| The Heath Anthology of
American Literature, Fifth Edition
Born in Philadelphia but raised in Houston, Texas,
Barthelme began writing stories and poems in high school and continued writing
(journalism as well as fiction and poetry) at the University of Houston. After
Army service in Japan and Korea, he returned to the university and worked as a
reporter locally. He then became director of Houston’s Contemporary Arts
1962 he moved to New York and soon found his own voice and style. He became a
regular contributor to the New Yorker, and began to find in his fiction the
innovation that was occurring in film and graphic art. He was influenced by the
French Symbolists, and worked frequently with myth and spatial techniques (perhaps
because of the visionary influence of his father, an architect). His vision was
comic, surreal, macabre; and his play with language—giving the reader the
unexpected, the grotesque, and above all the fragmented—marked him as a
postmodernist even before that classification existed.
a montage style reminiscent of that of Dos Passos, Barthelme drew phrases and
lines from advertising, songs, and stereotyped phrases of the times; and
created from those borrowings new structures and new perspectives. His first
novel, Snow White, retold the classic fairytale, but with wit and acerbity that
surprised readers of the 1960s. Structural experimentation in The Dead Fathers
made that novel another treasure house of narrative technique, and brought a
patina of fashion to a more serious theme. But even more than a montage of
materials, “At the End of the Mechanical Age” represents a parody of fictional
traditions and the various structures of storytelling they employ. By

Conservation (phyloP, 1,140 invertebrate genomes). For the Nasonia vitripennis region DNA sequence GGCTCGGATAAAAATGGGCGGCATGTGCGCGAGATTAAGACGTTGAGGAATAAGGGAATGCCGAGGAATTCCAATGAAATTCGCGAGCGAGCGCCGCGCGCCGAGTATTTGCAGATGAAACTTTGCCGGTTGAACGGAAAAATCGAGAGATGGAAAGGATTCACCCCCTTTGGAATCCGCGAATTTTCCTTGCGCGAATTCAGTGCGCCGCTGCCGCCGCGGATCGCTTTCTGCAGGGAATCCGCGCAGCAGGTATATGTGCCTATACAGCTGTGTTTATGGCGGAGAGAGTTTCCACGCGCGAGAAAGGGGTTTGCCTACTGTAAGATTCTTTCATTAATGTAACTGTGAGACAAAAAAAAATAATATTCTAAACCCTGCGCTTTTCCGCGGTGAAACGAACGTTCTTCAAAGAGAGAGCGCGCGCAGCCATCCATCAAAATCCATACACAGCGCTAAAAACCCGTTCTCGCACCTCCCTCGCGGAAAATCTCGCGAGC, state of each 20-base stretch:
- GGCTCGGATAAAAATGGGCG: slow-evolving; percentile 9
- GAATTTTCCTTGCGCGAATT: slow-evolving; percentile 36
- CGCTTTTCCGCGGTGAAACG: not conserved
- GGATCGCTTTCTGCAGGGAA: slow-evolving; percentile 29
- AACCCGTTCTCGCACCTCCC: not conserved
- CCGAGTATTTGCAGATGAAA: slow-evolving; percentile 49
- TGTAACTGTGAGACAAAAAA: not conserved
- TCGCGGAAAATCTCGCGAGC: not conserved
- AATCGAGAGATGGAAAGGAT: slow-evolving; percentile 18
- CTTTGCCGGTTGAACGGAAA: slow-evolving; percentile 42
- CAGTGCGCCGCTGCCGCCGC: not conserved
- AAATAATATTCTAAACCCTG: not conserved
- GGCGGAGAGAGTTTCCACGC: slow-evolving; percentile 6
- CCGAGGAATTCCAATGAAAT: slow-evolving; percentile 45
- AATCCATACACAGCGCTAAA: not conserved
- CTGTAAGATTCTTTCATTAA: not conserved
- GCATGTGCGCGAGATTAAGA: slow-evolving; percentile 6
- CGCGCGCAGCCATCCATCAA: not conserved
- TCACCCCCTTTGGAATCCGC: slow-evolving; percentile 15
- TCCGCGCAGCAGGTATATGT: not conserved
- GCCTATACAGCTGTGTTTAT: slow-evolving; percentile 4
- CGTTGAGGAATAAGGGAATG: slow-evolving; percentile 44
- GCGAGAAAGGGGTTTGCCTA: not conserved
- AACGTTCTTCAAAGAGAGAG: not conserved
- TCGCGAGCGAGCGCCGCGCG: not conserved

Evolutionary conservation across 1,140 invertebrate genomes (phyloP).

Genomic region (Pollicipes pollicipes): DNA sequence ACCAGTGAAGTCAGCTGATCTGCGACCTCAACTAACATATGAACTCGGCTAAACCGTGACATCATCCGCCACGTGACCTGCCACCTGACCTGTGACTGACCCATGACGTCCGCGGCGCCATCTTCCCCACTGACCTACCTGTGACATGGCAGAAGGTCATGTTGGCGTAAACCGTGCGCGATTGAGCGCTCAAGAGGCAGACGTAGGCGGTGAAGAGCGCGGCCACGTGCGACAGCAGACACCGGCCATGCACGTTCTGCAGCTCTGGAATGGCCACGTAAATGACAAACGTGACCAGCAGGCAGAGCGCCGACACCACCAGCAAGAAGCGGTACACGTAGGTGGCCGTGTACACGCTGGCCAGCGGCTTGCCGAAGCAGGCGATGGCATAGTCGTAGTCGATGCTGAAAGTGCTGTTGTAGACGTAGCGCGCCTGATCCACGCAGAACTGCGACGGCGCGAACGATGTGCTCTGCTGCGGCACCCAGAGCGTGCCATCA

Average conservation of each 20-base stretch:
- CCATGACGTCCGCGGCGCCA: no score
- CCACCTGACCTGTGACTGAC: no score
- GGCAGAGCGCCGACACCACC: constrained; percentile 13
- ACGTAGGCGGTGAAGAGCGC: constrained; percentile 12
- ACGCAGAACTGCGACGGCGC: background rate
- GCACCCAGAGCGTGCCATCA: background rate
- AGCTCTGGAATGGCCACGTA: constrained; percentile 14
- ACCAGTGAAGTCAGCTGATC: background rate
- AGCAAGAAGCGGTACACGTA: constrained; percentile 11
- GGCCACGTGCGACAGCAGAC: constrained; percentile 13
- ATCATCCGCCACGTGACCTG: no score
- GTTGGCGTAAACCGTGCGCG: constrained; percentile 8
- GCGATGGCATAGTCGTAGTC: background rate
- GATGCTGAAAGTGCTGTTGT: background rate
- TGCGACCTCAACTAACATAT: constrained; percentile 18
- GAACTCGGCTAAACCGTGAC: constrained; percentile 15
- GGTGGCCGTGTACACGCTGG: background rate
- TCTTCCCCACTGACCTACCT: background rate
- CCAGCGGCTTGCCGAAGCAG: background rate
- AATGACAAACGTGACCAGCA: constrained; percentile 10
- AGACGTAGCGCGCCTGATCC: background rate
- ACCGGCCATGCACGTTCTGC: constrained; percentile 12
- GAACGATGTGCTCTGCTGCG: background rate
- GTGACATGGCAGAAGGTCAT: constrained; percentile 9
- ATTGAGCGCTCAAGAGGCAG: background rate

juxtaposing such structures, Barthelme exposes—to both scrutiny and
laughter—the historical consciousness of the modern age. When biblical or
creation myths jostle with “true romance” materials, then the modernist belief
that we stand at the end of a long historical process, and thereby derive a certain
cultural and social advantage, is given the lie. At the same time the themes of
divorce, repression, and secular self-doubt enter the mix, as they do in the
tradition of nineteenth-century realist novels, but in a telegraphed way that
some critics see as one of the hallmarks of Barthelme’s style. He not only
parodies his characters and their concerns, he also mocks the very
possibilities and burdens of storytelling itself. Because he calls into
question the mechanics of this central cultural activity, and by extension the
ability of language to represent reality, he is often credited with influencing
many aspects of postmodernism.
Queens College, College University of New York
In the Heath Anthology
At the End of the Mechanical Age
Come Back, Dr. Caligari (stories)
Unspeakable Practices, Unnatural Acts (stories)
City Life (stories)
The Dead Father
Great Days (stories)
There are no Cultural Objects for this author.
Would you like to add a Cultural Object?
There are no pedagogical assignments or approaches for this author.
The complete text of Barthelme's story.
Donald Barthelme Reader
An excellent portal to Barthelme on the web.
Comprehensive site offering several stories, and links to many others available elsewhere on the web.
The Modern World: The Scriptorium
A biographical and literary introduction to Barthelme.